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The Planet

Legal Tools for Stopping Sprawl

The Planet, April 1997, Volume 4, number 3

By Rebecca Bernard, Assoc. Litigation Coordinator

Many sprawl-inducing projects are pushed through local approval processes so quickly that important local, state and even federal environmental laws are violated. Although taking a city, county or developer to court is a last resort, litigation can be a crucial way for citizens to protect natural lands and wildlife from the devastating effects of urban sprawl. Federal laws like the Endangered Species Act are sometimes compromised by projects that destroy wetlands or critical habitat for endangered species. More often, state and local land use regulations are at issue, as a recent California case demonstrates.

In the pastoral oak-and-savannah foothills of the Diablo Grande Mountains, developers proposed a massive "new town" project that would carve a 29,500-acre scar of residences, retail and commercial facilities and golf courses into the landscape, destroying the habitat of the endangered kit fox. When the Stanislaus County Board of Supervisors ignored the objections of local anti-sprawl activists and gave the project the green light in 1993, the Sierra Club and the Stanislaus Natural Heritage Project took their objections to the courts.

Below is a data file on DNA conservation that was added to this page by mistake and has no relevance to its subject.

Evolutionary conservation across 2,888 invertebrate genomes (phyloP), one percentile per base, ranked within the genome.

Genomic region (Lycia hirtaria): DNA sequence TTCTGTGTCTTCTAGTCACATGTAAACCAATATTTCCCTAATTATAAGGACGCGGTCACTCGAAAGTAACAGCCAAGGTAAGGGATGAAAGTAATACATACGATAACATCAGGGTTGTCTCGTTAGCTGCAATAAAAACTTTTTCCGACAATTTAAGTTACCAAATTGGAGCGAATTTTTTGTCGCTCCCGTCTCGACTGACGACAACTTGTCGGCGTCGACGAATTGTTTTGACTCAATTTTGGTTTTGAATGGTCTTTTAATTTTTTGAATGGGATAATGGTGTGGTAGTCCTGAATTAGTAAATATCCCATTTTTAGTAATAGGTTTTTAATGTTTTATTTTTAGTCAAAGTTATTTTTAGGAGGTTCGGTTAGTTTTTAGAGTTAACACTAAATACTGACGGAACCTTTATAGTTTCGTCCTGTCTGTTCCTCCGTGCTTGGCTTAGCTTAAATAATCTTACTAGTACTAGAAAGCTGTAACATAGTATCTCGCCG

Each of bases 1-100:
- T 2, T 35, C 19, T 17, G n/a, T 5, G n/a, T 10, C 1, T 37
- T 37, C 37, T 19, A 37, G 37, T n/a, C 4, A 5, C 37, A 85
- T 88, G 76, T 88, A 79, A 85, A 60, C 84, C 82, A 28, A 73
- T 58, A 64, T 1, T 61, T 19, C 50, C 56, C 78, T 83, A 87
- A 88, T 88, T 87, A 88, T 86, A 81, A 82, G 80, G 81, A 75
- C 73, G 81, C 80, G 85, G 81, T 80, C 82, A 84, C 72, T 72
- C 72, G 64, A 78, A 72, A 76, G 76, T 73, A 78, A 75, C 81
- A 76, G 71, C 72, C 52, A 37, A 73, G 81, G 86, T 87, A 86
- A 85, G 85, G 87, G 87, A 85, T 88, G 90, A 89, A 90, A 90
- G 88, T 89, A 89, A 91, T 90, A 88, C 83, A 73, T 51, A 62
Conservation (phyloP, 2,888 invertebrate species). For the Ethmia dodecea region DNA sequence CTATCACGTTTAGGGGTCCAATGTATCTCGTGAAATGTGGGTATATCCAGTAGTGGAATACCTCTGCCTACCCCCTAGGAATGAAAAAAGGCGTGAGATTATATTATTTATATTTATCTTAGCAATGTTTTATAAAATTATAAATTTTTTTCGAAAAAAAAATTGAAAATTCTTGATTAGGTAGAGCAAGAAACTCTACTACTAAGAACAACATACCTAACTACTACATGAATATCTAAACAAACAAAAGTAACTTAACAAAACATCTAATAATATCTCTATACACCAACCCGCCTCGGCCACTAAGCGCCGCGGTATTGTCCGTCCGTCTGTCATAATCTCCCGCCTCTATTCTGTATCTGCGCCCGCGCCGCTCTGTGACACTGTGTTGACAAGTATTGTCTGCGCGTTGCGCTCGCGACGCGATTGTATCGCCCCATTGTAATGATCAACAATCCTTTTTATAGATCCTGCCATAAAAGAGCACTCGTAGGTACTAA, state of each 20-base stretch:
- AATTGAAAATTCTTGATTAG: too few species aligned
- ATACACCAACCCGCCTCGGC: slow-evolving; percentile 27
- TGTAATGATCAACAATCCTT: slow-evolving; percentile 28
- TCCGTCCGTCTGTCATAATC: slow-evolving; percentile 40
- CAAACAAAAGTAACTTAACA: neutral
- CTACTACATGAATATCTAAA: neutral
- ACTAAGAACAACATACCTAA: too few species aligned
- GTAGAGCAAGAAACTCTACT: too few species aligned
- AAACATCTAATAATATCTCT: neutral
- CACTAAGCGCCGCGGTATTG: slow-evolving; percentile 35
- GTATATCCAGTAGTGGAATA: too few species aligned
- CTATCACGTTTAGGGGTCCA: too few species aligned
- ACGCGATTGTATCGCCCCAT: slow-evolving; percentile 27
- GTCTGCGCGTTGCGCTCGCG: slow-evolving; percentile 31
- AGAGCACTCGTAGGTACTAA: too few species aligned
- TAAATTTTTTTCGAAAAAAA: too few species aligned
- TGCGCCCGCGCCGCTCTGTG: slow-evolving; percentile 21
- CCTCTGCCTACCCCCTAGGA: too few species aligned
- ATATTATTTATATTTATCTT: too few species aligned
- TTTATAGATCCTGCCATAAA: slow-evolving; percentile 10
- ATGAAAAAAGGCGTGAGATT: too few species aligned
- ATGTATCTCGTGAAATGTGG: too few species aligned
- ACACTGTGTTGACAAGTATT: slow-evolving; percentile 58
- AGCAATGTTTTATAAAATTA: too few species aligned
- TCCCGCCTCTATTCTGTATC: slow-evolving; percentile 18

First, claimed the litigants, the county's approval violated California land use planning law, which requires that every land use approval conform to the city or county general plan (a state-mandated blueprint for local development).

Litigants charged that the county's approval of the project failed to conform to sections of the general plan promoting preservation of agriculture, rangeland and endangered species, and restricting residential development to urban areas and areas with adequate existing utilities. They also claimed the approval violated the California Environmental Quality Act, which requires an environmental impact report for any project authorized or undertaken by a public agency that is likely to have a significant environmental effect.

Two other state laws were invoked for ostensible violations -- the Williamson Act and the California Endangered Species Act. The Williamson Act authorizes California counties to contract with farmers and ranchers to maintain their lands in farming or ranching. Anti-sprawl advocates alleged that the county allowed early cancellation of Williamson Act contracts even though this would lead to "leapfrog" development. The plaintiffs also charged the county with violating the California Endangered Species Act because they approved the Diablo Grande project even though it would result in the destruction of the kit fox's habitat.

Lawsuits opposing sprawl can be an uphill battle, but the Diablo Grande challenge has been a success story so far. Recently, a California appellate court struck down the county's environmental impact report because it failed to explain where the water for 5,000 new residences would come from. Now it's back to the drawing board for Stanislaus County.

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